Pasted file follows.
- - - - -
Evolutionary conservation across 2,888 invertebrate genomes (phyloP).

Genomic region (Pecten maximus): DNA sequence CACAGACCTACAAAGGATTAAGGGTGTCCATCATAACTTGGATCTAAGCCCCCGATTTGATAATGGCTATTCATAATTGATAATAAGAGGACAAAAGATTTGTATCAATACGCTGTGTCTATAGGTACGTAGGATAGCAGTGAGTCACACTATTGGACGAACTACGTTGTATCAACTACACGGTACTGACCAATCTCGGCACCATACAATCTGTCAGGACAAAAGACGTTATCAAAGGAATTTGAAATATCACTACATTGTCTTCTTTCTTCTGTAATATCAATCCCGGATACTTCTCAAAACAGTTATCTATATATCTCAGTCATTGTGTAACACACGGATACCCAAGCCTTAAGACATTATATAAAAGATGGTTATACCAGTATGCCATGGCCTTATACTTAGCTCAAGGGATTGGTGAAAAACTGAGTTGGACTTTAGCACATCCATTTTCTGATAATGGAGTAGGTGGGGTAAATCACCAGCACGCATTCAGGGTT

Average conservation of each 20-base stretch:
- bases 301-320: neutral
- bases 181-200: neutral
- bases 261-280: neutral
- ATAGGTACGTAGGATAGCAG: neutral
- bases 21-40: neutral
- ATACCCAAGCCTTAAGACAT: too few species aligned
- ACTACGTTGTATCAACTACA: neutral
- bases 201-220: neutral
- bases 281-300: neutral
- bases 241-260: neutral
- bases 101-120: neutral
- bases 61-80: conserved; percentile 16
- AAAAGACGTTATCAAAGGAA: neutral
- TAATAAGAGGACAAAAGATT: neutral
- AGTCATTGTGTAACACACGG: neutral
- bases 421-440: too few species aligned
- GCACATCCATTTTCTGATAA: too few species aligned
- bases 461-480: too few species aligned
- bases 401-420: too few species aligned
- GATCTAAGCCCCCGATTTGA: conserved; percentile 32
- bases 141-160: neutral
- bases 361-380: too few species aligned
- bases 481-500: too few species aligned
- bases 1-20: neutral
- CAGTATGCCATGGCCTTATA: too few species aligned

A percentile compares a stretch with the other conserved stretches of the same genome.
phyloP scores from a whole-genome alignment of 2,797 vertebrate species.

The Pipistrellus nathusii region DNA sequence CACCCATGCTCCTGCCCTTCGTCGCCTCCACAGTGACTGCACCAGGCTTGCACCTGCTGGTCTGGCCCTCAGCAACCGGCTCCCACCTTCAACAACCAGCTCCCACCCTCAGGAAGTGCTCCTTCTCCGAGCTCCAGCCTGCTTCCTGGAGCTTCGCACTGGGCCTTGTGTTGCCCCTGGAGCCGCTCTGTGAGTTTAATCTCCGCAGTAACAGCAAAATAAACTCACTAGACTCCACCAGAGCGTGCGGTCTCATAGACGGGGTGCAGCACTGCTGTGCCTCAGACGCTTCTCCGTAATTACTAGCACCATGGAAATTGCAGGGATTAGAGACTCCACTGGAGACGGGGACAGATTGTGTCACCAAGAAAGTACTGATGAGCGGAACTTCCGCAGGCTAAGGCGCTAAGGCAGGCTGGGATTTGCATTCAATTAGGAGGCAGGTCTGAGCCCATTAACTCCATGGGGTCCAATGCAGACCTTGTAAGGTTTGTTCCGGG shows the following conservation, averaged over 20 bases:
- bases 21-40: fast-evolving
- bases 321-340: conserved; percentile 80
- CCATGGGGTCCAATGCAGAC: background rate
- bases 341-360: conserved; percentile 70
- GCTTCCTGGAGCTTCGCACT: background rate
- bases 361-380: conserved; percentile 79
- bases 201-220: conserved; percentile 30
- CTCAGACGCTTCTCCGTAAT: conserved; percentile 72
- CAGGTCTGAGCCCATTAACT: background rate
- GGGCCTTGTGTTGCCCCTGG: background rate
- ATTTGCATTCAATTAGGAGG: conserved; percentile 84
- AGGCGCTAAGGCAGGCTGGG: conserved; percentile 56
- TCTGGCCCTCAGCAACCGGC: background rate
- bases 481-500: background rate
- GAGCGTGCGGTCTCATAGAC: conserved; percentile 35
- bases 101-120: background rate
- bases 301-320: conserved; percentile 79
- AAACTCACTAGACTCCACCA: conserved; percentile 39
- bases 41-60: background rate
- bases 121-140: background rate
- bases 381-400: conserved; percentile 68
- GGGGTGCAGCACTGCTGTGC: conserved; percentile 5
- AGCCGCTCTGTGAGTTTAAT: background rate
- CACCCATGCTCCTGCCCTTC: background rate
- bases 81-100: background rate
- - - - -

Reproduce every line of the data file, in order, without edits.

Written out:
Evolutionary conservation across 2,888 invertebrate genomes (phyloP).

Genomic region (Pecten maximus): DNA sequence CACAGACCTACAAAGGATTAAGGGTGTCCATCATAACTTGGATCTAAGCCCCCGATTTGATAATGGCTATTCATAATTGATAATAAGAGGACAAAAGATTTGTATCAATACGCTGTGTCTATAGGTACGTAGGATAGCAGTGAGTCACACTATTGGACGAACTACGTTGTATCAACTACACGGTACTGACCAATCTCGGCACCATACAATCTGTCAGGACAAAAGACGTTATCAAAGGAATTTGAAATATCACTACATTGTCTTCTTTCTTCTGTAATATCAATCCCGGATACTTCTCAAAACAGTTATCTATATATCTCAGTCATTGTGTAACACACGGATACCCAAGCCTTAAGACATTATATAAAAGATGGTTATACCAGTATGCCATGGCCTTATACTTAGCTCAAGGGATTGGTGAAAAACTGAGTTGGACTTTAGCACATCCATTTTCTGATAATGGAGTAGGTGGGGTAAATCACCAGCACGCATTCAGGGTT

Average conservation of each 20-base stretch:
- bases 301-320: neutral
- bases 181-200: neutral
- bases 261-280: neutral
- ATAGGTACGTAGGATAGCAG: neutral
- bases 21-40: neutral
- ATACCCAAGCCTTAAGACAT: too few species aligned
- ACTACGTTGTATCAACTACA: neutral
- bases 201-220: neutral
- bases 281-300: neutral
- bases 241-260: neutral
- bases 101-120: neutral
- bases 61-80: conserved; percentile 16
- AAAAGACGTTATCAAAGGAA: neutral
- TAATAAGAGGACAAAAGATT: neutral
- AGTCATTGTGTAACACACGG: neutral
- bases 421-440: too few species aligned
- GCACATCCATTTTCTGATAA: too few species aligned
- bases 461-480: too few species aligned
- bases 401-420: too few species aligned
- GATCTAAGCCCCCGATTTGA: conserved; percentile 32
- bases 141-160: neutral
- bases 361-380: too few species aligned
- bases 481-500: too few species aligned
- bases 1-20: neutral
- CAGTATGCCATGGCCTTATA: too few species aligned

A percentile compares a stretch with the other conserved stretches of the same genome.
phyloP scores from a whole-genome alignment of 2,797 vertebrate species.

The Pipistrellus nathusii region DNA sequence CACCCATGCTCCTGCCCTTCGTCGCCTCCACAGTGACTGCACCAGGCTTGCACCTGCTGGTCTGGCCCTCAGCAACCGGCTCCCACCTTCAACAACCAGCTCCCACCCTCAGGAAGTGCTCCTTCTCCGAGCTCCAGCCTGCTTCCTGGAGCTTCGCACTGGGCCTTGTGTTGCCCCTGGAGCCGCTCTGTGAGTTTAATCTCCGCAGTAACAGCAAAATAAACTCACTAGACTCCACCAGAGCGTGCGGTCTCATAGACGGGGTGCAGCACTGCTGTGCCTCAGACGCTTCTCCGTAATTACTAGCACCATGGAAATTGCAGGGATTAGAGACTCCACTGGAGACGGGGACAGATTGTGTCACCAAGAAAGTACTGATGAGCGGAACTTCCGCAGGCTAAGGCGCTAAGGCAGGCTGGGATTTGCATTCAATTAGGAGGCAGGTCTGAGCCCATTAACTCCATGGGGTCCAATGCAGACCTTGTAAGGTTTGTTCCGGG shows the following conservation, averaged over 20 bases:
- bases 21-40: fast-evolving
- bases 321-340: conserved; percentile 80
- CCATGGGGTCCAATGCAGAC: background rate
- bases 341-360: conserved; percentile 70
- GCTTCCTGGAGCTTCGCACT: background rate
- bases 361-380: conserved; percentile 79
- bases 201-220: conserved; percentile 30
- CTCAGACGCTTCTCCGTAAT: conserved; percentile 72
- CAGGTCTGAGCCCATTAACT: background rate
- GGGCCTTGTGTTGCCCCTGG: background rate
- ATTTGCATTCAATTAGGAGG: conserved; percentile 84
- AGGCGCTAAGGCAGGCTGGG: conserved; percentile 56
- TCTGGCCCTCAGCAACCGGC: background rate
- bases 481-500: background rate
- GAGCGTGCGGTCTCATAGAC: conserved; percentile 35
- bases 101-120: background rate
- bases 301-320: conserved; percentile 79
- AAACTCACTAGACTCCACCA: conserved; percentile 39
- bases 41-60: background rate
- bases 121-140: background rate
- bases 381-400: conserved; percentile 68
- GGGGTGCAGCACTGCTGTGC: conserved; percentile 5
- AGCCGCTCTGTGAGTTTAAT: background rate
- CACCCATGCTCCTGCCCTTC: background rate
- bases 81-100: background rate